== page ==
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BULK(8) System Manager's Manual BULK(8)

bulk
building OpenBSD packages in bulk

There are quite a few steps necessary to build packages on a cluster. They are:
  1. Choose master machine setup and create partitions.
  2. Setup chrooted builds on the master.
  3. Add slaves and do a full bulk.
  4. Clean up and do subsequent bulks.
  5. Perform additional maintenance.

Setup a master machine with enough room for a chroot, say /build. Assuming you are using a cluster of machines, this chroot should contain NFS exportable partitions for distfiles, plists, and packages (one single partition can be used for simplicity). A full setup requires on the order of 50GB for distfiles and 50GB for packages.
It is possible to build packages without a chroot, but the space requirement difference is negligible (a full OpenBSD install is less than 1GB), and having everything chrooted means you may install useful tools to help with the process outside of the chroot (for instance rsync(1)).
Reserve one "scratch" partition under the chroot for WRKOBJDIR (for instance, mfs, async, or SSD). This partition should be roughly 10GB if you want to be able to build all ports. This can often double as /tmp under the chroot.
Alternately, you can setup your whole chroot as a scratch partition, and reserve one more permanent space under it for distfiles, packages, and plists.
Choose a strategy for the ports tree itself. There must be a copy under /build. You can either copy it from outside the chroot, have it in an NFS partition, or manually make sure all machines on the cluster have the same ports tree (cvs checkout, rsync ...).
Note that logs are only produced on the master, and thus do not need to be nfs exportable, nor even inside the chroot.
OpenBSD now comes with default users for package builds, namely _pbuild and _pfetch.
The default login.conf(5) is appropriate for most setups, but _pbuild's datasize-cur will need to be bumped for a few ports, like pypy. Likewise, maxproc-cur is too small for machines with more than 4-6 cpus.
Note that _pbuild does not need network access, and is now blocked by default in pf(4).
Recent OpenBSD systems do not need any kind of doas(1) setup for bulk ports builds, as dpb(1) is run as root and drops permissions appropriately.
However, you may still want to setup doas(1) for root, if you want to manually fix ports, as PORTS_PRIVSEP relies on it.

Populate the initial chroot with proot(1). Point DISTDIR, PACKAGE_REPOSITORY, PLIST_REPOSITORY, WRKOBJDIR to appropriate locations.
Pay attention to nodev and wxallowed warnings. A chroot setup that can't have devices won't work at all. A setup without wxallowed in /usr/local and WRKOBJDIR won't build a lot of things.
Check that this setup can build ports by running dpb -B /build as root. Fix any issues related to file ownership at this point. See dpb(1) for details.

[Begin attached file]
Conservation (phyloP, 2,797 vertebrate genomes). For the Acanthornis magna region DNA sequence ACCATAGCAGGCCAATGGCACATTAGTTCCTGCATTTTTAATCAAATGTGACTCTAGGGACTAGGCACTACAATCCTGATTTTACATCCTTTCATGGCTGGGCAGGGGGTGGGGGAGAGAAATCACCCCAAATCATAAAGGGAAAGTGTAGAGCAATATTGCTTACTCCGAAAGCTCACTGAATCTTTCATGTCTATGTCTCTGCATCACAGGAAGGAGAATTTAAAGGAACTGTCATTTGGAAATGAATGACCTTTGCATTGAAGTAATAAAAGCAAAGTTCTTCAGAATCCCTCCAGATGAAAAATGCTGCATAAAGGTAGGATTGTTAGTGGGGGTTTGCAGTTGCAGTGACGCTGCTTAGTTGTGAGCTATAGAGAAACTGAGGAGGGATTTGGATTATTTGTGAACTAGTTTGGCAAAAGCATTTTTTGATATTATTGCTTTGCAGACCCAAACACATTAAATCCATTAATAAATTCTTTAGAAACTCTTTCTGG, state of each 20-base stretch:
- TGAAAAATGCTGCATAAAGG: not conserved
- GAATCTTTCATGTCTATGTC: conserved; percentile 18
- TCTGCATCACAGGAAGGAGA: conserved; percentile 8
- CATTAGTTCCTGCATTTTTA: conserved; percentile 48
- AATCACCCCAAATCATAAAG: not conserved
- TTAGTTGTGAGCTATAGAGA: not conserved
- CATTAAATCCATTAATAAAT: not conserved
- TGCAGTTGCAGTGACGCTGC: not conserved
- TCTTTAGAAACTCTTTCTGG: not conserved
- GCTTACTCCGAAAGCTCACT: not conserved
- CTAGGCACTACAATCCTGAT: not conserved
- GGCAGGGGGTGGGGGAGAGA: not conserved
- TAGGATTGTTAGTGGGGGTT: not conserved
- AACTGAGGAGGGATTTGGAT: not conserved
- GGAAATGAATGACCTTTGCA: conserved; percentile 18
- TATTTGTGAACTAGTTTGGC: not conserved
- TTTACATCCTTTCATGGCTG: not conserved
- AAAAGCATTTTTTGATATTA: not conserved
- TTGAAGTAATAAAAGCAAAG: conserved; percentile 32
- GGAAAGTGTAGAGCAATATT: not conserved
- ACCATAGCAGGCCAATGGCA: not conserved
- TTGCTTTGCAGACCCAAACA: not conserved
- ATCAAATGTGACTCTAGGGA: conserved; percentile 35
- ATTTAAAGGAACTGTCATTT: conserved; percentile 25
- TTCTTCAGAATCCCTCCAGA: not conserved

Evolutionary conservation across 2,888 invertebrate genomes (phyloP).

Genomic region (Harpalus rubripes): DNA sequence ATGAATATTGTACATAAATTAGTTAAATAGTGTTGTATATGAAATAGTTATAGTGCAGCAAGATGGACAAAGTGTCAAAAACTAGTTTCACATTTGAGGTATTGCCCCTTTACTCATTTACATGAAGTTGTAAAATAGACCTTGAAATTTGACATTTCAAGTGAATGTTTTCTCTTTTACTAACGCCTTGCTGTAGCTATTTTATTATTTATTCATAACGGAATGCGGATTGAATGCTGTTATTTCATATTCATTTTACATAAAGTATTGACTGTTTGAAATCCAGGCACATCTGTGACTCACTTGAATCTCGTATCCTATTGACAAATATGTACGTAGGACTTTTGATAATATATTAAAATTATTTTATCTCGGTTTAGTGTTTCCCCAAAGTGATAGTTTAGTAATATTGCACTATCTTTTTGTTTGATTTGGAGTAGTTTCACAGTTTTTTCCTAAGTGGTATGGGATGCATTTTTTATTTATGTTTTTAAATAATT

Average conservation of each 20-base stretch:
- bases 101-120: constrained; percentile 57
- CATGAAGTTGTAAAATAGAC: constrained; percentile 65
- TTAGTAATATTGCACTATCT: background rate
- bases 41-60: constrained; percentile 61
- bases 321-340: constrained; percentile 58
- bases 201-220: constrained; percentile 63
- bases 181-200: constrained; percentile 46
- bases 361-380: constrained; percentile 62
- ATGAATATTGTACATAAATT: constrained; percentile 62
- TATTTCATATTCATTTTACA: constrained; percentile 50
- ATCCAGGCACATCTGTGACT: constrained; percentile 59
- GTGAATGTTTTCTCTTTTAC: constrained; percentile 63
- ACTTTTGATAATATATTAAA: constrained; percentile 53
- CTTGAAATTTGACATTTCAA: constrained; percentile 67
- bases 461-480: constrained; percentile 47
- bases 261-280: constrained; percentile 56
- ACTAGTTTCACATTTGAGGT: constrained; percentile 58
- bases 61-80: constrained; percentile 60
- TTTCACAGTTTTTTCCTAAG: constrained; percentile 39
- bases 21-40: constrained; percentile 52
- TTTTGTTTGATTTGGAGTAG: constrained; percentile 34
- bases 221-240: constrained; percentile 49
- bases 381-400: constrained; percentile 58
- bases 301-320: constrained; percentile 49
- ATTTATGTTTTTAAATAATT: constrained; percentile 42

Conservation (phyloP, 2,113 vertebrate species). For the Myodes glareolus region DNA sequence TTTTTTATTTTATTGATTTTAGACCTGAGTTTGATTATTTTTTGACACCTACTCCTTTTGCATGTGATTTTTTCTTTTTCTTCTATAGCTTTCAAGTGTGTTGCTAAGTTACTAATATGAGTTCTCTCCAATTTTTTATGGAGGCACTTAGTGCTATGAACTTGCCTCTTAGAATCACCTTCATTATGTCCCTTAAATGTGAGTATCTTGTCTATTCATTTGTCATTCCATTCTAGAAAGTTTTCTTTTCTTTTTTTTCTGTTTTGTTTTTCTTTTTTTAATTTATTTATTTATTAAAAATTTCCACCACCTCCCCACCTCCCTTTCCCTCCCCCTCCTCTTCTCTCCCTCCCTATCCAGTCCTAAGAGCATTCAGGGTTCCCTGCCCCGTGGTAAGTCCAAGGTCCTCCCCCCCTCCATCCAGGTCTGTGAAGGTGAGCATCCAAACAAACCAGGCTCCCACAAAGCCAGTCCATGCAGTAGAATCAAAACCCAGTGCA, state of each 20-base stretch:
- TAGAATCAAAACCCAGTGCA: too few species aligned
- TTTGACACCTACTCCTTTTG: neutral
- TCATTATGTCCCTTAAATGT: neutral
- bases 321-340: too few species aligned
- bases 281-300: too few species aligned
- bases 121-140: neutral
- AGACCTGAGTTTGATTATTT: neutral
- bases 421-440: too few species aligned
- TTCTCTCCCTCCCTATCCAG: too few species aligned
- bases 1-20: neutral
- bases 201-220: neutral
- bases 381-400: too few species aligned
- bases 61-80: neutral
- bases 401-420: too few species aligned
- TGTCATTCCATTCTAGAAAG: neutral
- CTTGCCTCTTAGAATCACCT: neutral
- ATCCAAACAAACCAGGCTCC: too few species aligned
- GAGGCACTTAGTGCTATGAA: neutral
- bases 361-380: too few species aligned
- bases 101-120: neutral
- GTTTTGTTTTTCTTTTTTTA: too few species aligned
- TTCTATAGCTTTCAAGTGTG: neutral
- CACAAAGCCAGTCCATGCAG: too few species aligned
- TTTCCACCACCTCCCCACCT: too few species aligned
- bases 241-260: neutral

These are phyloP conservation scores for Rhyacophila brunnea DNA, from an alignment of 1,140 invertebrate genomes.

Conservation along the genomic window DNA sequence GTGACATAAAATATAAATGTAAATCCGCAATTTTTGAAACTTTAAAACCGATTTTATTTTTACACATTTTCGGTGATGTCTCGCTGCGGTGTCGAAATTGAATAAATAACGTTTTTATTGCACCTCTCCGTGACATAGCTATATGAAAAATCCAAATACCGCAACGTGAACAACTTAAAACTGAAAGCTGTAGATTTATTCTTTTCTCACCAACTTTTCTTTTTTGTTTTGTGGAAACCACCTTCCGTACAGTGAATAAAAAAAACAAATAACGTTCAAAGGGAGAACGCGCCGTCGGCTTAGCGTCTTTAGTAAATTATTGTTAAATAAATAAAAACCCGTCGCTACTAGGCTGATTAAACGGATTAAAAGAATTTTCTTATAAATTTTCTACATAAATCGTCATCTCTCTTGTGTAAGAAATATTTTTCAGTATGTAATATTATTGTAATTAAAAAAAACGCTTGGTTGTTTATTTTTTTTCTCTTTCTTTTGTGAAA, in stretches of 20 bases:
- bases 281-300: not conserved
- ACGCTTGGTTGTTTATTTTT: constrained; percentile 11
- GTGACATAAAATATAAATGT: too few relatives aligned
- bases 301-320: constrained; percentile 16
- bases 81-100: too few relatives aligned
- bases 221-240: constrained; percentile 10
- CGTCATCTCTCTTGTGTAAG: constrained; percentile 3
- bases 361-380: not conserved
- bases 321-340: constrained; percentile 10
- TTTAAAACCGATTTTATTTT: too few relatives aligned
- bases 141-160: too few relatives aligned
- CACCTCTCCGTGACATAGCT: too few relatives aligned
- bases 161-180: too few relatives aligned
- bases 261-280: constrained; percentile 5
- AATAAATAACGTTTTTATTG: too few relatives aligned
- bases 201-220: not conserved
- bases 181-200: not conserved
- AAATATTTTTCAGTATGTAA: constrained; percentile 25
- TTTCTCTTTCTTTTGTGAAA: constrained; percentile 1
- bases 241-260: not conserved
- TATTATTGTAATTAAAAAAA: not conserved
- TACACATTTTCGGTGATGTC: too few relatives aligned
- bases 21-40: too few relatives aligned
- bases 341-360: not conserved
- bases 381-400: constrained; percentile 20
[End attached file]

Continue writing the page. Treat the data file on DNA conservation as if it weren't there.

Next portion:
If your WRKOBJDIR is a temporary partition, make sure it belongs to _pbuild:_pbuild after a reboot.

Create identical slave machines with the same release material. Have them import the NFS partitions from the master, they don't need root access to the partitions. Set up ssh(1) so that the master can connect to the slaves, using ssh protocol 2, as root, preferably without a password or passphrase (however, dpb(1) uses a master connection, so a password would be required just once per host).
Note that code on slave machines will only run as _pbuild (during builds) or root (during dependency installation). Slave machines only require highly restricted network access. They just need to act as nfs clients to the master and to be reachable through ssh from the master.
Use a similar proot(1) config to populate each slave.
You should now be able to build ports on the slaves. A simple config will just have
DEFAULT chroot=/build 
localhost 
host1 
...
Check that the full config can still build ports.
You're now ready for a full bulk. Beware that even fast configs (3 amd64 with 8 cores each) may take over 24 hours to finish. It's generally appropriate to run dpb(1) under tmux(1).

Before running the next bulk, you should set up rotating logs and move the PACKAGE_REPOSITORY away. Save the PLIST_REPOSITORY and DISTDIR though. PLIST_REPOSITORY will catch problems in packing-lists. ${PLIST_REPOSITORY}/${ARCH}/history is also used to store sha256(1) history, necessary to reorder files inside packages to speed updates up.
The DISTDIR contains history information as well as DISTDIR/build-stats to speed further runs up.
How you wipe things out depends on your setup. If you run proot(1) again each time, most things will get cleaned up automatically (/build/usr/local, /build/var/db/pkg ...). Note that known directories such as WRKOBJDIR do not get cleaned up automatically, so you may want to set up a STARTUP_SCRIPT in dpb(1).

clean-old-distfiles(1) should be run occasionally since the DISTDIR will continue growing.
pkg_check-problems(1) should be run occasionally to find out conflicts and dependency issues.

clean-old-distfiles(1), dpb(1), pkg_check-problems(1), proot(1), register-plist(1), tmux(1), bsd.port.mk(5), release(8)
July 10, 2018 OpenBSD-current